Second Female Commander to Head Israeli Army Combat Unit

Maj. Reut will command the Sky Rider battalion, which gathers intelligence for ground forces units.

Gili Cohen
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Skylark (Ski rider) Drone
Skylark (Ski rider) DroneCredit: ilan assayag
Gili Cohen

The Israeli army has appointed a woman officer as commander of a battalion in the artillery corps, making her only the second female to lead a combat unit in the Israel Defense Forces.

Maj. Reut, whose last name is not allowed to be published for security reasons, is slated to be promoted to lieutenant colonel and made commander of the Rochev Shamayim (Sky Rider) battalion next summer. The unit is responsible for operating Elbit Systems’ Skylark drones for various tactical intelligence and operational purposes for ground forces units.

Maj. Reut previously served as a deputy battalion commander in the Artillery Corps, and is currently on a period of study.

The Rochev Shamayim drone unit was only established as a separate unit in 2010, and is considered one of the artillery corps’ most prestigious special units. Female combat soldiers first began serving in the unit in 2014, and they must also undergo the same rigorous process in order to be accepted.

Teams from the unit are assigned to other IDF ground forces units, where they operate the drones and provide tactical support on a battalion level and provide intelligence directly to the battalion commanders of those units in the field. They were in the field with their units during Operation Pillar of Defense in Gaza in 2012 and Operation Protective Edge in 2014. The unit received a citation from the head of the Southern Command for its operations during the 2014 war.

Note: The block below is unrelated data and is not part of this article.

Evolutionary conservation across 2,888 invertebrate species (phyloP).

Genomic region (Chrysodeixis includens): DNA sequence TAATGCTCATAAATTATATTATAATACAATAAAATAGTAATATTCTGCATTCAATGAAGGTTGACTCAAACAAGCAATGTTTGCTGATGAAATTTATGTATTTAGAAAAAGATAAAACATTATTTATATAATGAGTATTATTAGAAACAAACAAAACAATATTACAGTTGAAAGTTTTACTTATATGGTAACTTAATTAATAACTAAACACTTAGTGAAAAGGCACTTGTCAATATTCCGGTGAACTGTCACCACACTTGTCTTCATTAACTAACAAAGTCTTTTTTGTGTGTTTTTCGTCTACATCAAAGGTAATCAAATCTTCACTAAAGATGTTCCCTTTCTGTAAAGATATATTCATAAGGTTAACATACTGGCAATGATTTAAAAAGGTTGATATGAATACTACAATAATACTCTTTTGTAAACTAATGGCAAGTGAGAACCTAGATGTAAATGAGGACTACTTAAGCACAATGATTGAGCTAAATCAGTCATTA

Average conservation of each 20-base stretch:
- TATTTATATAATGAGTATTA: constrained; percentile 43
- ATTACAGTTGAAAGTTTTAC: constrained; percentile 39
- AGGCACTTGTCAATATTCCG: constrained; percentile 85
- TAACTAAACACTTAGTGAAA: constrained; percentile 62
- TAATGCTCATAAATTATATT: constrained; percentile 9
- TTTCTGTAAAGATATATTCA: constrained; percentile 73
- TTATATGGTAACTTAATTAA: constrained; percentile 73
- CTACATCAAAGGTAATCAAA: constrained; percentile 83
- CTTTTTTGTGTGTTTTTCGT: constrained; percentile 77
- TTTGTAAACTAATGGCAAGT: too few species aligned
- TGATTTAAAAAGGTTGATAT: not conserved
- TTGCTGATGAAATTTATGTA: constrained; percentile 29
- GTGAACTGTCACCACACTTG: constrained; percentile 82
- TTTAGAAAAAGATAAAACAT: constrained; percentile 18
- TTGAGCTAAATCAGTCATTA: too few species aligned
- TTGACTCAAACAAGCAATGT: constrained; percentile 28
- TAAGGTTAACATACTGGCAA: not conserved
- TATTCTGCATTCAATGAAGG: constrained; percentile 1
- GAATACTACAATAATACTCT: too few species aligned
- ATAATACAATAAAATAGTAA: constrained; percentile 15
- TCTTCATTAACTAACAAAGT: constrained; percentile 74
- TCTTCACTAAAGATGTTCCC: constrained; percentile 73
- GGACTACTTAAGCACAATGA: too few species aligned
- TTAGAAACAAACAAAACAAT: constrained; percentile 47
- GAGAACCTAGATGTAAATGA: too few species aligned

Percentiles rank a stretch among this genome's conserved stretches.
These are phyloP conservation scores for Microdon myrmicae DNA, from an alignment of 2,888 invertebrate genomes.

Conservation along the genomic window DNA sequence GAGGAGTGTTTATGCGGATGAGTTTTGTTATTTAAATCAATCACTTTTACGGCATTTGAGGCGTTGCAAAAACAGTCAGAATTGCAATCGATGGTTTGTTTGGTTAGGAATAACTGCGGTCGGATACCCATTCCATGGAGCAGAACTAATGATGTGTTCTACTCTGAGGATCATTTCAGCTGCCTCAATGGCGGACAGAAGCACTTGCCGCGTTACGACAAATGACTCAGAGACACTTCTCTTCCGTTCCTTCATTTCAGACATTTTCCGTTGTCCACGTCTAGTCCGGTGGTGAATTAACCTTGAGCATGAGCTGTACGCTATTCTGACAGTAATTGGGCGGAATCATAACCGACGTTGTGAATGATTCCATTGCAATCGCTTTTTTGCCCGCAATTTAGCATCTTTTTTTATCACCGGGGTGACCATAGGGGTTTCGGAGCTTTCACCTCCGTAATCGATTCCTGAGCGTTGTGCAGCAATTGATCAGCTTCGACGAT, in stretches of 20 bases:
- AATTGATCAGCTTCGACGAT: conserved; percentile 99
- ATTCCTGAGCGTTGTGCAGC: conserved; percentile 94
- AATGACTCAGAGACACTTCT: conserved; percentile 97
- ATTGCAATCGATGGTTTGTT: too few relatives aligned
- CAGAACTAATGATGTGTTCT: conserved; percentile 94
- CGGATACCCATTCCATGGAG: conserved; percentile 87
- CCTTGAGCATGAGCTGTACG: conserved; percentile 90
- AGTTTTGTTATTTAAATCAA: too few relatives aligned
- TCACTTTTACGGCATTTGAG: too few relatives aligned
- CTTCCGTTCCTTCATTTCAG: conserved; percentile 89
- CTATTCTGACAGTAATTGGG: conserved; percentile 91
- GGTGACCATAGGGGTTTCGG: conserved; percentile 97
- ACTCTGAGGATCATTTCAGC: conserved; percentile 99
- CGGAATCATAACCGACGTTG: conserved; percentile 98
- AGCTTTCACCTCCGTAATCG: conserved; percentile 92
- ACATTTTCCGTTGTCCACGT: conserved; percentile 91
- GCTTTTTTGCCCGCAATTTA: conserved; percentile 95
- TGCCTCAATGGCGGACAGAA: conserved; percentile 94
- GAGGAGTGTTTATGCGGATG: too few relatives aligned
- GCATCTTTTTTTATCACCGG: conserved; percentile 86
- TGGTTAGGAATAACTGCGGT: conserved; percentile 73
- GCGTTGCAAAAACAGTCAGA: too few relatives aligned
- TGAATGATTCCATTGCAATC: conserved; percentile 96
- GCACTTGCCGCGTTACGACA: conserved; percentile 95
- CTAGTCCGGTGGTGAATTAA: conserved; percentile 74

Two and a half years ago, Maj. Oshrat Bachar was promoted to lieutenant colonel and named as commander of the Southern Command’s combat intelligence-gathering battalion, Eitam. She was the first woman to be appointed to command a combat battalion in the IDF. She finished that posting and was recently appointed to the office of Brig. Gen. Rachel Tevet-Wiesel, the adviser to the chief of staff on women’s affairs.

The reason for the low percentage of women in senior positions in the IDF – only about 5 percent at the ranks of colonel and higher – is because the promotion tracks usually require a combat background, said a senior officer from the IDF’s Manpower Directorate, who spoke with reporters yesterday. A senior female officer from the directorate said IDF Chief of Staff Lt. Gen. Gadi Eisenkot supports the promotion of more women to senior positions.